Thursday, April 19, 2012

Deeply Rooted Against Amendment One

     My North Carolina roots run deep. I was born in the Tar Heel state, at the old Woodard-Herring Hospital in downtown Wilson, to be precise. That was in 1961, but my family tree was planted firmly in Carolina soil over four hundred years ago. If I include the Native American branches of the family, the roots are deeper and older than that. There is suspicion that one of the original Jamestown settlers was the first of my European ancestors to set foot in the New World, May 14,1607, but the connection has never been proved. Although it is highly likely that Thomas Webbe is the seed from which my family grew, records were lost or burned. The documented Webbs I sprang from just appeared, very near Jamestown, shortly after the settlement of the first permanent English colony in America. The other roots of my tree arrived a few years later in 1633.
     Parts of my family tree are planted firmly in Southeastern Virginia. The branches range from colonial governors to indentured servants. Volumes have been written about the Herndons of Virginia. Not much was penned about the men who came on ships paid for by wealthy adventurists. These men had to work off the cost of their passage by improving land for the investors. That’s where my North Carolina connection begins. The two main branches of my family connected in Nansemond County Virginia, just across the James River from Jamestown. The part of that county my family settled was later deemed to be in the Carolina Colony, so we were really in North Carolina all along.
     After the indentured servants earned their freedom, their sons went on to acquire land grants through military service during the revolution. Eventually, the main branches took grants in Edgecombe County, not far from where I was born, going on to be wealthy landowners themselves. The remaining branches moved from the coast into the heart of the Carolina Colony in the 1700s. The Harrells, Webbs, Dukes, Herndons, Daniels, Wests, Hunts, Masseys, Lees, Hollomons, Tomlinsons, Byroms, Mercers, Bradshaws, Worrells, Skinners, Wallers, and others in my family tree have been in the state of North Carolina since it was a colony, and that’s just the European branches. The Native Americans were there long before that.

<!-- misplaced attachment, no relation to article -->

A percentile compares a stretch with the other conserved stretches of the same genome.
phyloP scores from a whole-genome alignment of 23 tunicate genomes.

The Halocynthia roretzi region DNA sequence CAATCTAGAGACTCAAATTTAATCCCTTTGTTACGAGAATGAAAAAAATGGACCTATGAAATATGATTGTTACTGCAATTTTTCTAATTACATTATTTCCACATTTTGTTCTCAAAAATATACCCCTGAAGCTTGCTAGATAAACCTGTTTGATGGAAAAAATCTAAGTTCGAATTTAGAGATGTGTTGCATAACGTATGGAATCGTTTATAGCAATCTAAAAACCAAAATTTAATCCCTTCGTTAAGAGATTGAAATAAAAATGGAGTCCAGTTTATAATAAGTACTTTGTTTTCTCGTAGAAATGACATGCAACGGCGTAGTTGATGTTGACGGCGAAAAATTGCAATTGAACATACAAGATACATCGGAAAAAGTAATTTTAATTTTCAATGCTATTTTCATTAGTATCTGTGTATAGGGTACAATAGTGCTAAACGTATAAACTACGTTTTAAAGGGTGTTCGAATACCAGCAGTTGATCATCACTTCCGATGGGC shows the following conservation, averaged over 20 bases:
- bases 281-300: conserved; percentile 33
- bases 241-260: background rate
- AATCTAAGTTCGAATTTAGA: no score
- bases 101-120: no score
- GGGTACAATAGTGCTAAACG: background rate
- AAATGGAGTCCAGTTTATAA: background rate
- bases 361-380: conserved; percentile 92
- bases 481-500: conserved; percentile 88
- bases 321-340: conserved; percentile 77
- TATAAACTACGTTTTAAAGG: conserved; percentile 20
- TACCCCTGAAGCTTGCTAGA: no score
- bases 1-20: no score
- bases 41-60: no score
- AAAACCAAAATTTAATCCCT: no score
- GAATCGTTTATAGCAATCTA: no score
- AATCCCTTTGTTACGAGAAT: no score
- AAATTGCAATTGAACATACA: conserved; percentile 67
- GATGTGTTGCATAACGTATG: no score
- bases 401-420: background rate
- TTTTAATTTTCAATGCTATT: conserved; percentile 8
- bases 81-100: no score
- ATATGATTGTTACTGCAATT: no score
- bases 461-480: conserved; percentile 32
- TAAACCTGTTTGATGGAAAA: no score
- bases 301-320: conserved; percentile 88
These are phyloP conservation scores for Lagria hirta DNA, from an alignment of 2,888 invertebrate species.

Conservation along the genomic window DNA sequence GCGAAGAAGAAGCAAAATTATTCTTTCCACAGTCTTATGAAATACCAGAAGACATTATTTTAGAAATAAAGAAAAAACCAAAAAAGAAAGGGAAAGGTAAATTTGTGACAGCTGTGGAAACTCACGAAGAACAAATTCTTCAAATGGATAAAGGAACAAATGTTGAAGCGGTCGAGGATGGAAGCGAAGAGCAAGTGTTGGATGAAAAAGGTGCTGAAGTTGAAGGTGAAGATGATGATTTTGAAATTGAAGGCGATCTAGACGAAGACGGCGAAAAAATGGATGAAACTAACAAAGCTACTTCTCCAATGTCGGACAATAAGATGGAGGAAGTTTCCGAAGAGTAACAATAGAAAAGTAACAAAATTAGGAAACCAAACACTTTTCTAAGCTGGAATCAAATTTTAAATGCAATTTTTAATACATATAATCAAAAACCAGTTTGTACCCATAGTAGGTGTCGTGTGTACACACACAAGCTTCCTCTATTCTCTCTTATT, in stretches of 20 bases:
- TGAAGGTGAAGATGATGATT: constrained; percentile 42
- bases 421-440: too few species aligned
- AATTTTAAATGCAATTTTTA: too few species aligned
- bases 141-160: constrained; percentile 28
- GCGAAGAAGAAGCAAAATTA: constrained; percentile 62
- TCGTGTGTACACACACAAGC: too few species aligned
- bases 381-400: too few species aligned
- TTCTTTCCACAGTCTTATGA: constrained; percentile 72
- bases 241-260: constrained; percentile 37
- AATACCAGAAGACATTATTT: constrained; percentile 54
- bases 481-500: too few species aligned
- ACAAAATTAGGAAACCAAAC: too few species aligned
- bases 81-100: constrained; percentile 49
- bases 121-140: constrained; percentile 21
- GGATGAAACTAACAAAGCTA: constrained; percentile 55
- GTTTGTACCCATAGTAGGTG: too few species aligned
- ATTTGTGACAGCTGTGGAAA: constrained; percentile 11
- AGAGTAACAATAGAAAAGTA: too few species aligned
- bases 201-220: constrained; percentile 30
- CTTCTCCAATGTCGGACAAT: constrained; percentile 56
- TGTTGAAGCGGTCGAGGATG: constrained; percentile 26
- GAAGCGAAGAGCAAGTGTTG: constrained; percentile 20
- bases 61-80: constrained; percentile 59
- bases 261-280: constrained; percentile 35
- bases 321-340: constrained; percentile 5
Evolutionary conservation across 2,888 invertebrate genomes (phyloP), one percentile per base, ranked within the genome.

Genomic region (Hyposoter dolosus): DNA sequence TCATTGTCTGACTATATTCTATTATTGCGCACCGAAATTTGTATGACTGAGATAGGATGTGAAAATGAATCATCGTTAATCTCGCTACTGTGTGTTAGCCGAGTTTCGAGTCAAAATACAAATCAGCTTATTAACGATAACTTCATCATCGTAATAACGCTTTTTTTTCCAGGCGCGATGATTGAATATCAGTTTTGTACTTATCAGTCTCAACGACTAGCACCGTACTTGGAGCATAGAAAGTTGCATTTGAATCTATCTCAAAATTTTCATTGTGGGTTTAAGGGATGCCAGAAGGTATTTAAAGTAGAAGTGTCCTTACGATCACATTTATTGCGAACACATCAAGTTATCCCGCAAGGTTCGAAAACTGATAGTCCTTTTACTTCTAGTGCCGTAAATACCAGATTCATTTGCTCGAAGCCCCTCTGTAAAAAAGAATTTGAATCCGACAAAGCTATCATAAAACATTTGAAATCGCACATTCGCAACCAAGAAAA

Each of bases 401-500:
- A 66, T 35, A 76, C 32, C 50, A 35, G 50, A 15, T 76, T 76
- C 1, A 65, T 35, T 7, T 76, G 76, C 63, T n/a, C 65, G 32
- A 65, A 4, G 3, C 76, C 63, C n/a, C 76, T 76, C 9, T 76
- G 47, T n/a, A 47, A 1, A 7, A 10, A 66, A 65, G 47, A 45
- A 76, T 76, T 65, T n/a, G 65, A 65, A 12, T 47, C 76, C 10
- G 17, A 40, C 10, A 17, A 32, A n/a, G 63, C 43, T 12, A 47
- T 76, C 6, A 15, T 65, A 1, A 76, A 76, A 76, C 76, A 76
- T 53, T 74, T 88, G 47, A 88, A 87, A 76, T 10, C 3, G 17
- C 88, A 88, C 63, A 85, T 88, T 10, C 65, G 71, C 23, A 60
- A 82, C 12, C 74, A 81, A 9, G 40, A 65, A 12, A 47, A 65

I am sure many of you feel the way I do about the land of your birth. If you’ve read any of my novels, then you know how much I love my home state. I am proud to be from North Carolina. I live in Oklahoma now, but will retire back to the Old North State in a few years. Once that tar is on your heels, you can never wash it off. From the Atlantic Ocean to the Appalachian Mountains, North Carolina is a beautiful state with a proud heritage of being among the first in many categories. The first English colony was established on Roanoke Island, and though the fate of the colonists is unknown, it produced the first English child born in America. The first flight took place on the Outer Banks. The University of North Carolina was the first public university in the United States. Many people believe that North Carolina was the first state to declare independence from England with the Mecklenburg Declaration of 1775. North Carolina can be proud of these and many more accomplishments.
     So, it is with immense pride in my homeland and the people who live there that I call for the citizens of North Carolina to be leaders, once again. Be the first Southern state to stand up for all your citizens. Amendment One is bad for North Carolina. Nothing good can come from changing the State Constitution to include language that excludes some citizens from basic protections under the law. I’m sure most of the people that read this blog will agree with me, but agreeing isn’t enough. Donate money, volunteer, or simply talk to your neighbors, family, and friends. Make sure you’ve done what you can to educate them on what this amendment would actually do. Encourage everyone to vote. No one can afford to stay home on Election Day. Every vote counts. It is my hope that North Carolina will once again lead the South away from the labels of ignorance and bigotry that so many expect from us Southerners. It is time for a new South, one that protects the human rights and dignity of all its citizens.
     We are bound by our love of this great state, and in that bond we must find common ground. Open your hearts and minds North Carolinians, love one another, and dispense with this hatred and hypocrisy. Remember our forefathers came here to escape religious persecution and a social structure that denied rights to the common man. In search of these human rights the New World offered them, our ancestors built a country where all its citizens were equal under the law. Laws that deny these rights are against everything this country stands for. Nothing could be finer than to be in Carolina in the new morning, when the citizens of this glorious state stand up together and say no more hate. On that day, the branches of my family tree will bloom with hope and confidence that North Carolina, once again, will stand for what is right and just. That tree may bend, but it will never break. I love you North Carolina. Make me proud.
Vote no on Amendment One. 

1 comment:

  1. Although many of you do not live in North Carolina, this is an important vote for all of us. If you know someone living in North Carolina, please contact them and encourage them to vote against Amendment One. The rights of the minority should never be put to a vote, but the reality is that's what is happening in this country. We have to change the momentum. We have to show up at the polls.

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